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odemille 133x195 custom Egypt, Freedom, & the Cycles of HistoryOliver DeMille is the co-founder of the Center for Social Leadership, and a co-creator of Thomas Jefferson Education.

He is the co-author of New York Times, Wall Street Journal and USA Today bestseller LeaderShift, and author of A Thomas Jefferson Education: Teaching a Generation of Leaders for the 21st Century, and The Coming Aristocracy: Education & the Future of Freedom.

Oliver is dedicated to promoting freedom through leadership education. He and his wife Rachel are raising their eight children in Cedar City, Utah.

Category : Blog &Citizenship &Constitution &Featured &Foreign Affairs &Government &Independents &Leadership &Politics &Statesmanship

Next…?

May 14th, 2012 // 10:16 am @

THE NEXT BIG TREND: Pooled Sovereignty
by Oliver DeMille

I recently spent two days in a Barnes and Noble reading the bestsellers on current trends and issues. I do this as often as I can—at least three times a year.

Sometimes I emphasize business bestsellers, and other times I focus on political books.

When I was too ill to do these visits for a time, I used Amazon to order the bestsellers every four months. But I prefer the bookstore, because in addition to books it has all the leading periodicals.

How to Read a Book(store) in 4 Easy Steps

I usually find a comfortable chair and stack 20-30 volumes and magazines on the table or floor next to me. Then I skim everything that looks interesting. That’s Step 1.

Step 2 consists of reading the books and articles that really pique my interest. I read them closely, and take notes in my notebook. Step 2 takes at least three hours and sometimes a lot more. If needed, I go back for a second day of reading.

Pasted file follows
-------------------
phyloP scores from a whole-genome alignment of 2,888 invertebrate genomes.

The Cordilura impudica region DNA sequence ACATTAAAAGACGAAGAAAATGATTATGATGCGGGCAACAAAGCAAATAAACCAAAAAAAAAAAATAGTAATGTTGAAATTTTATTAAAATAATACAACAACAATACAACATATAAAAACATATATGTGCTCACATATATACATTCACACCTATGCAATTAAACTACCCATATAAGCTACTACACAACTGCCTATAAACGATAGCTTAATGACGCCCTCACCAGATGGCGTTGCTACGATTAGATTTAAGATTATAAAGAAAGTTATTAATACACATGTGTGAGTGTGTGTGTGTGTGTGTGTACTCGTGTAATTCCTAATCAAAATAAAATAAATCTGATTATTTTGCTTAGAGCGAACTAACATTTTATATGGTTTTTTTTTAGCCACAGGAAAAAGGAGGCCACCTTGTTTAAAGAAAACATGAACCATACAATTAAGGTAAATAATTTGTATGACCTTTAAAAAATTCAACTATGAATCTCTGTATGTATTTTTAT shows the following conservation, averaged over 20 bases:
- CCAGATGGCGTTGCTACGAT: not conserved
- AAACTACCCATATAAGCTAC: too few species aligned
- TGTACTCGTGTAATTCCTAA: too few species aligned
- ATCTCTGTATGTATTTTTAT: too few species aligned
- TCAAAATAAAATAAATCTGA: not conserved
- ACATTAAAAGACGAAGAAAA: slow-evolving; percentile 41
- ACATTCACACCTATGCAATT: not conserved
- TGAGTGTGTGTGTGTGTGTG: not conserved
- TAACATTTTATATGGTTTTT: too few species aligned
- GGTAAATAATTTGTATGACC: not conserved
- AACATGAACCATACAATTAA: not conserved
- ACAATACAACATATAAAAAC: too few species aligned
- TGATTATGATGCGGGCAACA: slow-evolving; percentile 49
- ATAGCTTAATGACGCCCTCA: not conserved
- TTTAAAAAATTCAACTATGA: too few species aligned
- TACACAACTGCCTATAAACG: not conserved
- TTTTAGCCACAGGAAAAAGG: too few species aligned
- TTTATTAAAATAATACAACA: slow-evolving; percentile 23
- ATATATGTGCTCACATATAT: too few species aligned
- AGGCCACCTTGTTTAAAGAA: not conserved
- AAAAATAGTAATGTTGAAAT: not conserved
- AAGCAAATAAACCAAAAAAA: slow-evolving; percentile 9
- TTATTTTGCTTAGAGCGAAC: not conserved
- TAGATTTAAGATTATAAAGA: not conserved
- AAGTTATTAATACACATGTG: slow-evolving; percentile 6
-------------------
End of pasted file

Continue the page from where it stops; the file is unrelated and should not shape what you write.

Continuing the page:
Step 3 is buying the books and periodicals I want to have in my personal library, and Step 4 is re-reading them and organizing my notes from the trip and writing as needed.

On this trip, my travel plans got delayed, so I ended up staying longer than expected. I perused the business bestsellers and added more books to Step 2. Then I skipped to Step 4 and studied three books I’d already read over the last two days.

When I do these bookstore research trips, I’m always looking for something special. I want to see developing trends, new directions, and significant key words that signal where cutting-edge thought is headed. Only once in a while do I find a truly Big Trend, one which promises to remake the future. “Pooled Sovereignty” is just this kind of trend.

Sovereignty Broken Down

Sovereignty is the final say on something, or, having the ultimate power. The American framers were so concerned with the abuses caused by the limitless power of the British government that they established America with split sovereignty.

This meant that the federal government had just twenty powers, all listed and numbered in Article I, Section 8 of the Constitution. The final say, or sovereignty, over everything else was left to the states, or to the people – and the states were limited in their respective constitutions.

The people were ultimately sovereign.

Moreover, just in case the federal government tried to ignore the Constitution and usurp sovereignty from the states and the people, the framers divided the smaller portion of sovereignty given to Washington D.C. into three branches and established checks and balances to keep too much power from accumulating in any one place.

For decades scholars, students and interested citizens from both Left and Right have warned that sovereignty is centralizing in Washington, that split sovereignty is being replaced by a massive centralized sovereignty—all power in one place.

Pooled sovereignty is even worse. This occurs where international organizations or treaties make the final decisions for the people, regardless of what national governments say. Indeed, some of the most damaging choices being made today are decided without the consent of Congress or the Supreme Court – not to mention the states or the people. They are made by treaties, the United Nations, G-20, World Bank, International Monetary Fund and other international organizations.

Most Americans turn off their thinking when they hear this list of international agencies—but the elite perk up with interest. This is where the buzz is.